National Health

Q&A: The debate over the 'right to try' experimental drugs

WASHINGTON (AP) — The idea is a political crowd-pleaser with a catchy slogan: giving desperately ill patients the "right to try" experimental medicines.

Residents near Harvey-damaged chemical plant wary of water

CROSBY, Texas (AP) — The skeleton crew at Arkema's chemical plant knew it was time to go by the morning of Aug. 29.

House approves bill aimed to help aid terminally ill people

WASHINGTON (AP) — The House has approved a Republican bill making it easier for terminally ill people to use unproven treatments.

Leading AIDS researcher selected as CDC director

NEW YORK (AP) — A leading AIDS researcher was picked Wednesday to run the Centers for Disease Control and Prevention, the federal government's top public health agency.

Study: Medical bankruptcies may not be as common as thought

Medical bills can push patients over the financial cliff, but a new study says this may not happen as often as previous research suggests.

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National Health

Conservative Utah lets women get birth control from pharmacy

SALT LAKE CITY (AP) — Women in conservative Utah will soon be able to get birth control directly from a pharmacist rather than visiting a doctor each time they want to obtain or renew a prescription, a move taken by only a few other states, many of them liberal.

Arsenic in groundwater? Virginia coal ash case before court

RICHMOND, Va. (AP) — Virginia's largest electric utility asked a federal appeals court Wednesday to overturn a judge's ruling that the company is violating federal law by discharging arsenic through groundwater into surrounding waters from a coal ash storage site.

Correction: Abortion-Mississippi story

JACKSON, Miss. (AP) — In a story March 19 about abortion legislation, The Associated Press erroneously identified the name of a group involved in legal action opposing the law. It is the Center for Reproductive Rights, not the Center of Reproductive Rights.

Polish firm sued over tricking homeless into vaccine test

WARSAW, Poland (AP) — Prosecutors in Poland are suing a private firm accused of tricking homeless people into unwitting participation in bird flu vaccine tests in 2007.

Council of Europe concerned with Trump's death penalty plan

PARIS (AP) — Europe's leading human rights body has expressed concern about U.S. President Donald Trump's plans to impose the death penalty on some drug dealers as part of his plan to fight the opioid epidemic.


National Health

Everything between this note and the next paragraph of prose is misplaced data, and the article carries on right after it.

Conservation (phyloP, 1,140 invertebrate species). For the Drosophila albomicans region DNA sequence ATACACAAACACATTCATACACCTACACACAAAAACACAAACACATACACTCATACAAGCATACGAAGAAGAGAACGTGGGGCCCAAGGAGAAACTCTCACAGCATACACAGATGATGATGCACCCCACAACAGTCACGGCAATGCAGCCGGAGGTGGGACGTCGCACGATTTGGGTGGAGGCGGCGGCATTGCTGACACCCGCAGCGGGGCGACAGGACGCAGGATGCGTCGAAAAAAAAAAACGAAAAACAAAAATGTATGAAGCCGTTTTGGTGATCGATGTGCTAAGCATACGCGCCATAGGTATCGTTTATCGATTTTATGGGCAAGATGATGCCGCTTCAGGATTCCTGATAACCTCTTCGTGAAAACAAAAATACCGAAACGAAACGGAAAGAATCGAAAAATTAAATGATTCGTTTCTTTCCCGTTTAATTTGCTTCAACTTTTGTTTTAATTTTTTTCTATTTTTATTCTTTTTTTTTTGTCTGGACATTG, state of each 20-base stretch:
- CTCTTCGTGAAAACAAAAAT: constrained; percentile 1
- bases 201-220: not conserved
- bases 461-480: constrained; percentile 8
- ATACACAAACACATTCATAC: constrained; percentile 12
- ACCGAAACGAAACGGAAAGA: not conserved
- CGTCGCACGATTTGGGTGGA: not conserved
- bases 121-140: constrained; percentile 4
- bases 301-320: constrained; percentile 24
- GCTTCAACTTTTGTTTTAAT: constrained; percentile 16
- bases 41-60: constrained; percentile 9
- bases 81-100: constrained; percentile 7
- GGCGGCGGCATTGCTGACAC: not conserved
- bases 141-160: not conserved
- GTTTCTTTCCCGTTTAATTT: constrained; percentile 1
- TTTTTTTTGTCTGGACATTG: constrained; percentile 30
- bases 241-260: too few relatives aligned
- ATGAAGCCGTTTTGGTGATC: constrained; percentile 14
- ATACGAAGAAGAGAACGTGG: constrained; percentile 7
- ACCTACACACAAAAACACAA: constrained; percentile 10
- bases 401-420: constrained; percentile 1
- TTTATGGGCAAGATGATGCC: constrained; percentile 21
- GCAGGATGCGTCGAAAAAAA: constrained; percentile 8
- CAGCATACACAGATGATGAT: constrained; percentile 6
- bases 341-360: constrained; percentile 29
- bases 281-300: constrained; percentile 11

Russia: Asking permission before taking organs is 'inhumane'

At least two lawsuits filed at a top European court claim Russia violated Europe's Human Rights Convention by removing organs from the recently dead without telling relatives.

Brazil to vaccinate entire country against yellow fever

SAO PAULO (AP) — Brazil's health minister says the country is expanding its campaign to vaccinate people against yellow fever to cover the entire country.

Hospital cited over woman left in cold in hospital gown

BALTIMORE (AP) — Federal regulators have cited a Baltimore hospital in connection with a January incident in which a mentally ill woman was discharged and left at an open-air bus stop wearing only a flimsy gown and socks.

Judge temporarily blocks most restrictive abortion law in US

JACKSON, Miss. (AP) — The most restrictive abortion law in the United States was in effect less than 24 hours before a federal judge temporarily blocked it Tuesday during what could become a long legal fight between Mississippi's Republican governor and the state's only abortion clinic.

The Latest: Governor decries temporary block on abortion law

JACKSON, Miss. (AP) — The Latest on a Mississippi law banning abortions after 15 weeks' gestation — the strictest in the nation (all times local):

Supreme Court questions crisis pregnancy center law

WASHINGTON (AP) — A skeptical Supreme Court took aim Tuesday at a California law that forces anti-abortion crisis pregnancy centers to provide information about abortion.

US regulators renew scrutiny of menthol, tobacco flavors

WASHINGTON (AP) — Federal health officials are taking a closer look at flavors in tobacco products that appeal to young people, particularly menthol-flavored cigarettes, which have escaped regulation despite nearly a decade of government scrutiny.

Study finds obesity robs the tongue of taste buds in mice

WASHINGTON (AP) — Packing on pounds seems to dull people's sense of taste, and puzzled researchers turned to mice to figure out why: Obesity, they found, can rob the tongue of taste buds.

WHO says tainted food outbreak threatens 16 African nations

JOHANNESBURG (AP) — A deadly outbreak linked to tainted food in South Africa is now threatening other African nations, with neighboring Namibia reporting a confirmed case that might be connected, the World Health Organization said Tuesday.

Donors raise $560 million for Gaza water treatment plant

BRUSSELS (AP) — The European Union says international donors have raised 456 million euros ($560 million) to build a desalination plant in the Gaza Strip to provide around 2 million people with safe drinking water.

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